They found the children’s bodies under a wet blanket. 

For days, family members had combed evacuation shelters, praying for a sign that Melody Bledsoe and her granddaughter’s children had survived the Carr Fire.

Search crews, meanwhile, sifted through the ashes of what used to be the family’s neighborhood in Redding, Calif., looking for something much worse.

On Saturday, authorities called relatives into the sheriff’s office with news of the search’s grim conclusion — and details of a matriarch’s final, futile act.

“Grandma did everything she could to save them she was hovered over them both with a wet blanket,” Amanda Woodley wrote on Facebook shortly afterward.

They were the latest identified victims of California’s Carr Fire, a blaze covering more than 95,000 acres that has killed six people and twice doubled in size.


Emily Roberts was 4. Her brother, James Roberts Jr., was 5. Their great-grandmother, Bledsoe, was 70. Their family hadn’t heard from them since receiving desperate phone calls Thursday night, saying the flames were getting closer.

“The family that lives in town are all together mourning 3 amazing souls,” Woodley wrote. “My heart is crushed i can’t believe this is real i just keep seeing all of their beautiful faces.”

While some families mourned loved ones, others returned to destroyed homes and confronted a different kind of loss.

John and Michelle Harrington tried to reach her home in Redding on Sunday but were blocked.

“I guess we’ll have to wait and see later,” Michelle Harrington said as she surveyed what she described as a war zone.

A few minutes later, the couple got to Michelle’s sister’s house just west of the Redding city limits, near Highway 299.

“Where do you start when you see this?” she said, surveying the smoldering rubble. “How do you tell the kids? Look, there’s their play structure among all this damage.”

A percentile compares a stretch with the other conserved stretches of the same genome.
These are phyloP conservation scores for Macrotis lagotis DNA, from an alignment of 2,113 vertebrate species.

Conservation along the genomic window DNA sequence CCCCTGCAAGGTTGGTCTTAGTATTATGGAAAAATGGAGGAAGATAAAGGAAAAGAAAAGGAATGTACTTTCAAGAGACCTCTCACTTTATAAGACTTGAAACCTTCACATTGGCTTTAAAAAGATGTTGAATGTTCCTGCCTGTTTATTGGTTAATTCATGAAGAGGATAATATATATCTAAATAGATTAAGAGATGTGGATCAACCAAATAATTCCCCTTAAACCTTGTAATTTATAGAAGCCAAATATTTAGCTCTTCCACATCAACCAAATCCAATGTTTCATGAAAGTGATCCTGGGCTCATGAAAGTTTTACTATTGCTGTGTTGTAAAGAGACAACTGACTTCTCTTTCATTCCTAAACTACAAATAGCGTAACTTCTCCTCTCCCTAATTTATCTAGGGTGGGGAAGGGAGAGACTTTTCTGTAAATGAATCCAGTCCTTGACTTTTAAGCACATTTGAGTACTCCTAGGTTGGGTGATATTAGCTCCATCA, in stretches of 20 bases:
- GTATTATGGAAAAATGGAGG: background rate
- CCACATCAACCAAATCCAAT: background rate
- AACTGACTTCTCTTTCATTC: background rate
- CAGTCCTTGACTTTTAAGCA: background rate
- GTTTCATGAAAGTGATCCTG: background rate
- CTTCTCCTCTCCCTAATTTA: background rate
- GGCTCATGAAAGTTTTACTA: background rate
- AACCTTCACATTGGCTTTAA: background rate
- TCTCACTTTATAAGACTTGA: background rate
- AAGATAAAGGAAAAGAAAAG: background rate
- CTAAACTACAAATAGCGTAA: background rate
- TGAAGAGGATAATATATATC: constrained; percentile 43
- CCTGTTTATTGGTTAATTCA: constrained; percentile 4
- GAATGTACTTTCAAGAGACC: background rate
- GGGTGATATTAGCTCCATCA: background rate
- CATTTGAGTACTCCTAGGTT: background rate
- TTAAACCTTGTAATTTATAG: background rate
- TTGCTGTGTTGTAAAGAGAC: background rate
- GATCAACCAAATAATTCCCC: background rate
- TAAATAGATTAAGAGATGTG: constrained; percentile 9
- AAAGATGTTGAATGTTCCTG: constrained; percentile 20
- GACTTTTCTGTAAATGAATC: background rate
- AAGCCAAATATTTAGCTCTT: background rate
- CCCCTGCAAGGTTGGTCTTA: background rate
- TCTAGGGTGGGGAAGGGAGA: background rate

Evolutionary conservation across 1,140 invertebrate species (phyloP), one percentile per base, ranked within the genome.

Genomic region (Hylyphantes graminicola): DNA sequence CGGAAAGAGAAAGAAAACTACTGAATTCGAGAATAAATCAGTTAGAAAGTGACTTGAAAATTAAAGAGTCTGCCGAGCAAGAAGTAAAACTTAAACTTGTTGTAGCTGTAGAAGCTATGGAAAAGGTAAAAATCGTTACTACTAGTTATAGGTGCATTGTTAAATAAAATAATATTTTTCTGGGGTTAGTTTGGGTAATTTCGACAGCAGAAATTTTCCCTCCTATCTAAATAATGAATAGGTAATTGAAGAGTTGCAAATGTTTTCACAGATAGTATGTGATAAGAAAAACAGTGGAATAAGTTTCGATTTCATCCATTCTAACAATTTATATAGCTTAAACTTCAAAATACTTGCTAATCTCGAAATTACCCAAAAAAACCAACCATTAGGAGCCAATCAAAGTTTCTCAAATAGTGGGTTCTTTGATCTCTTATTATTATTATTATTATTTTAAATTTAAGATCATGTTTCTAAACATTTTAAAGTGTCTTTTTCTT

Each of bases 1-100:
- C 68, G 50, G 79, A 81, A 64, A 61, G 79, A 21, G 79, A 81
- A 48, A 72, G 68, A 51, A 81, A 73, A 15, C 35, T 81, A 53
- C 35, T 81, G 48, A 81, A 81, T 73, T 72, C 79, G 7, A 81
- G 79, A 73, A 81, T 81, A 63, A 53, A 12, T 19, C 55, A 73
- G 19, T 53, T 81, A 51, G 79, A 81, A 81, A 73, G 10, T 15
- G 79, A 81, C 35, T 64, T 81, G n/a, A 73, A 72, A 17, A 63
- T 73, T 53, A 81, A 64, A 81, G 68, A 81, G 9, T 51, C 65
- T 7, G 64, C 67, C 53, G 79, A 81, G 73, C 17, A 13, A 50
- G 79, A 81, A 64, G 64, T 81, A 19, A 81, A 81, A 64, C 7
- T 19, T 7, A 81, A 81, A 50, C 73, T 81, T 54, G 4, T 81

Harrington said her sister, Lynsey Mitchell, had just finished a fight against Stage 3 breast cancer and was working to restore her home.

“You have to look and say ‘Okay, I guess we start with a clean slate,’ ” Harrington said while taking iPhone pictures of the charred property.

Ten miles to the west, in the rugged terrain above French Gulch, Kim May said she lost her ranch late Friday after surviving the initial fire that raced past her neighbors last Tuesday.

“I told my neighbors, who are loggers, that when they left, I’d leave,” she said.

May evacuated to the town of French Gulch on Friday, and when she returned to her ranch early Saturday morning, she said it was a shambles.

“This fire was angry. I’m a country girl, and I hunt for a living, and I didn’t recognize my own driveway. It was a war zone.”

The Carr Fire has destroyed 517 structures and threatens 5,000 more, according to the California Department of Forestry and Fire Protection. But officials say they’re “starting to gain some ground.”

Cal Fire’s Brett Gouvea told reporters that crews are feeling “a lot more optimistic” and expect to see containment rise from 5 percent. As of Sunday night, the fire was 17 percent contained.

Redding Fire Inspector Jeremy Stoke and Don Ray Smith, a privately hired bulldozer operator, were killed trying to contain the blaze.

The Shasta County Sheriff’s Office declined to release or confirm the name of the sixth victim.

Authorities say the fire was sparked by a malfunctioning vehicle on July 23.


The shell of a car sits among the ruins of a burned neighborhood after the Carr Fire passed through the area of Lake Keswick Estates near Redding, Calif., on Saturday. (Josh Edelson/AFP/Getty Images)

California crews are battling 17 large blazes totaling more than 200,000 acres, a National Park Service official said.

Firefighters have been attacking the Ferguson blaze near Yosemite National Park since July 13. The fire has consumed more than 53,000 acres and was 30 percent contained on Saturday night, according to the U.S. Forest Service. A bulldozer operator was killed in the blaze, which is mostly confined to rugged terrain where there are no roads, and a firefighter was killed on Sunday.

And firefighters say a lack of resources is hampering the battle against two fires that together make up the Mendocino Complex. Both started on Friday, a little more than an hour apart.

An 11,000-acre fire that started off Old River Road has destroyed four homes and one outbuilding but not resulted in any deaths, according to Cal Fire. And nearby, the Ranch Fire northeast of Ukiah had spread to more than 13,000 acres.

Williams reported from Redding.

Read more:

The grim scope of 2017’s California wildfire season is now clear. The danger’s not over.